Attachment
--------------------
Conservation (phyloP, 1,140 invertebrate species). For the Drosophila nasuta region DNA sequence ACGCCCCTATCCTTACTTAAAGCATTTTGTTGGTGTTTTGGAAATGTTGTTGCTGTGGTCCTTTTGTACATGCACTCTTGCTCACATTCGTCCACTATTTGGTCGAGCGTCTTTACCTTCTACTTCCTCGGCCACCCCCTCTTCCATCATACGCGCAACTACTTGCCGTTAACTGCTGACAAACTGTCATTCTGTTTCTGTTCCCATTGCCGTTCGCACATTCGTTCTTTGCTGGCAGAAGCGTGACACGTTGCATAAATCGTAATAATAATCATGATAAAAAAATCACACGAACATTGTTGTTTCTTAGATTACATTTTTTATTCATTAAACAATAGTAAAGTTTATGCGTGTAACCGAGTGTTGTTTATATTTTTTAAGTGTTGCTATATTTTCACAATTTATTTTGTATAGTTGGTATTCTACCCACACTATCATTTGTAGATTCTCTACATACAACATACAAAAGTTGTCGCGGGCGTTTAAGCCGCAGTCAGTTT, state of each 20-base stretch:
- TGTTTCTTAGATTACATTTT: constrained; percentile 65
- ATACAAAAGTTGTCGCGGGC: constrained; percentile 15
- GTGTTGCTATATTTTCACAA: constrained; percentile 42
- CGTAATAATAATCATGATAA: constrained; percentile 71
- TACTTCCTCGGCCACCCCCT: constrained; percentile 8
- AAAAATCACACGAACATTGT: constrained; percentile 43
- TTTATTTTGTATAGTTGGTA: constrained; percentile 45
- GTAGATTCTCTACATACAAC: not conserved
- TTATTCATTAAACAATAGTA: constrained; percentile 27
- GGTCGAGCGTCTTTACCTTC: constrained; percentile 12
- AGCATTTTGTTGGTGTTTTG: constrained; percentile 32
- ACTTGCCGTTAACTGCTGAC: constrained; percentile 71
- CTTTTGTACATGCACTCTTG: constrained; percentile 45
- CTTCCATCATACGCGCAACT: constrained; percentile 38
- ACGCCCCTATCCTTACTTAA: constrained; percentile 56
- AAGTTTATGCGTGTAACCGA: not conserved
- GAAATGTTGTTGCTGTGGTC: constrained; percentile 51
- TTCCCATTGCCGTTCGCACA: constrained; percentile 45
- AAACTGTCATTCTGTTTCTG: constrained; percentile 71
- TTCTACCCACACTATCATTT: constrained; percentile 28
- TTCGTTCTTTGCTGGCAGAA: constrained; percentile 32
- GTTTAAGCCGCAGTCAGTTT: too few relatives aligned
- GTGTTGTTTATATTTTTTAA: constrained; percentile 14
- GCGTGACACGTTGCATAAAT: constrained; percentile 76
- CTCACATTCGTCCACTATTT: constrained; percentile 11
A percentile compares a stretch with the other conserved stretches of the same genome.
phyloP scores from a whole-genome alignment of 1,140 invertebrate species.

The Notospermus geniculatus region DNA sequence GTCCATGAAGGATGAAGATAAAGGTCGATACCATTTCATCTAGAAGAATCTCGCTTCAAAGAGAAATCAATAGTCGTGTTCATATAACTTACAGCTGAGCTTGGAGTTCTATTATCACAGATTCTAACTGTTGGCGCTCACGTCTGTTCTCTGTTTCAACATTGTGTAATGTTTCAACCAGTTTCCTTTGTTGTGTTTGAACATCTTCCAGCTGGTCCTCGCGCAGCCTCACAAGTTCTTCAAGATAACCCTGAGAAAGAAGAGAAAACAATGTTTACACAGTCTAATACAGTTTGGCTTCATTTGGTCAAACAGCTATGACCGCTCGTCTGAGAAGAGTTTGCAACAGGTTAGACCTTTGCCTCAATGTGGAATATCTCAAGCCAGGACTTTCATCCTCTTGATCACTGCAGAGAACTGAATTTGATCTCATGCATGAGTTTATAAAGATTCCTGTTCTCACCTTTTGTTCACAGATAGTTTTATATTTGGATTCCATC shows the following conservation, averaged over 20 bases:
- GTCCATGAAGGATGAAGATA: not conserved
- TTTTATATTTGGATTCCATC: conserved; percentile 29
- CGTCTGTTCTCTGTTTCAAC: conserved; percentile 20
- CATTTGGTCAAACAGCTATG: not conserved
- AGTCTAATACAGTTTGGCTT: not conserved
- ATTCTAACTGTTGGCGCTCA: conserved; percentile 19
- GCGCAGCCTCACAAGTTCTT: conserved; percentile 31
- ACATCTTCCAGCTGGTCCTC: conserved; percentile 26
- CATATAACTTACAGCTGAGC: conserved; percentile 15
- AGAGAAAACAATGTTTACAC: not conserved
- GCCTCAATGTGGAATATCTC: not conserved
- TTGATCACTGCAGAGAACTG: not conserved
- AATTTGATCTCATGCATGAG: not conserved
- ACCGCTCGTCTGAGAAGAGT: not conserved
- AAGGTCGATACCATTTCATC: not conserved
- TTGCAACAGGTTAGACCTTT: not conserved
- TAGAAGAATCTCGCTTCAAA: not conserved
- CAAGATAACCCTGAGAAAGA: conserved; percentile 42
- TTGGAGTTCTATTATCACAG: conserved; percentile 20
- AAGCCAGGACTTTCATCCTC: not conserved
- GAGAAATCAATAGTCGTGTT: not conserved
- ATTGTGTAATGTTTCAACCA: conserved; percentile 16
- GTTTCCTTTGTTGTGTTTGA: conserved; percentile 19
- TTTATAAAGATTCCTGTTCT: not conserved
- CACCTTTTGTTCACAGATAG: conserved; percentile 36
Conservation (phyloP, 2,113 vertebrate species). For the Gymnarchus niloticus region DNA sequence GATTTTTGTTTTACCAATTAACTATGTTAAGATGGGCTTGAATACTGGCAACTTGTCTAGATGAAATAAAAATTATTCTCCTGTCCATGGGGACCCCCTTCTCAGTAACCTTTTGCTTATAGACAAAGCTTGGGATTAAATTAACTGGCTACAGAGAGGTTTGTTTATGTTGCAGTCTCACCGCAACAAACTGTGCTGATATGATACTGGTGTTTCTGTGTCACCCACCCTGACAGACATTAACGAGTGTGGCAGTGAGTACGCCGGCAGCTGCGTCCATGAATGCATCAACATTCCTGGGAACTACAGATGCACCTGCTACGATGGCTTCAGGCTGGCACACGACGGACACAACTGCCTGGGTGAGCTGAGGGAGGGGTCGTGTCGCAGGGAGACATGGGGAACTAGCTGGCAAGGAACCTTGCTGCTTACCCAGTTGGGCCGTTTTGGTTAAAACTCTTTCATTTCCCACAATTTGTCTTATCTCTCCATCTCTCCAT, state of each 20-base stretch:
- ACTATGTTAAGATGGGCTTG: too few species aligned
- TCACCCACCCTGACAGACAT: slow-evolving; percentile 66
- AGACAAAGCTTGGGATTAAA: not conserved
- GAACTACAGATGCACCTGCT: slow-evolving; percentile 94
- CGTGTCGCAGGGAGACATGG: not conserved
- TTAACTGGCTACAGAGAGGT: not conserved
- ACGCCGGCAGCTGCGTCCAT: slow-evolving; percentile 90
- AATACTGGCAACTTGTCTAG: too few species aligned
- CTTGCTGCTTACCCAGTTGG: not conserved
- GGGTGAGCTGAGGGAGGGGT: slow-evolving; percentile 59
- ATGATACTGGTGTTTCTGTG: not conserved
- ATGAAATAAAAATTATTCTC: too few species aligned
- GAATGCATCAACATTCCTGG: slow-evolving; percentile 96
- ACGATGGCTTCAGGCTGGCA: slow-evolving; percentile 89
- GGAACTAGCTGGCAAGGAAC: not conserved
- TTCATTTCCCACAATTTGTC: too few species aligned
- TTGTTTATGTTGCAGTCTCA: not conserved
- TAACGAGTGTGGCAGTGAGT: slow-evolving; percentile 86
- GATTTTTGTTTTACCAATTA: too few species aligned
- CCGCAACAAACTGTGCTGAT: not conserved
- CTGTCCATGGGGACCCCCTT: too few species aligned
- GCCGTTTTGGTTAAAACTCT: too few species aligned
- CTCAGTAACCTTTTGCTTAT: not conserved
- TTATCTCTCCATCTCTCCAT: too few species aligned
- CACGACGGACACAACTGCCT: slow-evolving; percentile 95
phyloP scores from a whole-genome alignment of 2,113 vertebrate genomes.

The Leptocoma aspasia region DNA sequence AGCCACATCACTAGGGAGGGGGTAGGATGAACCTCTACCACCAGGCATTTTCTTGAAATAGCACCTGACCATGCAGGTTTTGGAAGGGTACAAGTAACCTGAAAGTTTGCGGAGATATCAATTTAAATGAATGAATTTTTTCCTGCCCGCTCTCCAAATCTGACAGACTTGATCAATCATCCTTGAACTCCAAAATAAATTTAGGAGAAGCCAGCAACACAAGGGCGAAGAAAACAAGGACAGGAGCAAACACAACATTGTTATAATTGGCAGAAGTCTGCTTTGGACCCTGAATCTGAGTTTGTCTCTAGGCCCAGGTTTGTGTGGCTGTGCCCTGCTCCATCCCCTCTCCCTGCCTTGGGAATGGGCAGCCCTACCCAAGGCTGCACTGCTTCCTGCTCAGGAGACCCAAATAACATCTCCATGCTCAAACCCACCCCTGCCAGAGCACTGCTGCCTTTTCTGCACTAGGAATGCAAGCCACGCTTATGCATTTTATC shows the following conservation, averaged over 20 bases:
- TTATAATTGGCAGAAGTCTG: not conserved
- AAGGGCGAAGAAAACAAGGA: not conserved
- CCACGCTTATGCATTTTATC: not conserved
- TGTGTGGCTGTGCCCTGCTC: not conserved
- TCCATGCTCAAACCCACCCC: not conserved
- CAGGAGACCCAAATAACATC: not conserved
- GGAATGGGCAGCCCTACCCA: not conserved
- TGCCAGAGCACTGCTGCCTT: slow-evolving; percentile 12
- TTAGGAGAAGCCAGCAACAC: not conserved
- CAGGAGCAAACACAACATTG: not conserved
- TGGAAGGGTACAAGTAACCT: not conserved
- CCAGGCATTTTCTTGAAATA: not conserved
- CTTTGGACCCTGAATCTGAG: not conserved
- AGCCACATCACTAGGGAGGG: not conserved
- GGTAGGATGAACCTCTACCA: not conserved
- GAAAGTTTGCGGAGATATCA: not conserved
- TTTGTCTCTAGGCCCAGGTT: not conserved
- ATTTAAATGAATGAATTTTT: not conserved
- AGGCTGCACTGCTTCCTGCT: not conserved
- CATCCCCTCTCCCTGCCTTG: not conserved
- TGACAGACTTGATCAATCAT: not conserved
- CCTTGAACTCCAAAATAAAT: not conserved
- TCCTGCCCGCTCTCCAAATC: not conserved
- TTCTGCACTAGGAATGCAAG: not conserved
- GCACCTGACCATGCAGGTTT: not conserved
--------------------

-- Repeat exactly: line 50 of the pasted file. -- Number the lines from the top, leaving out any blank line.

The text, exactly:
- GAGAAATCAATAGTCGTGTT: not conserved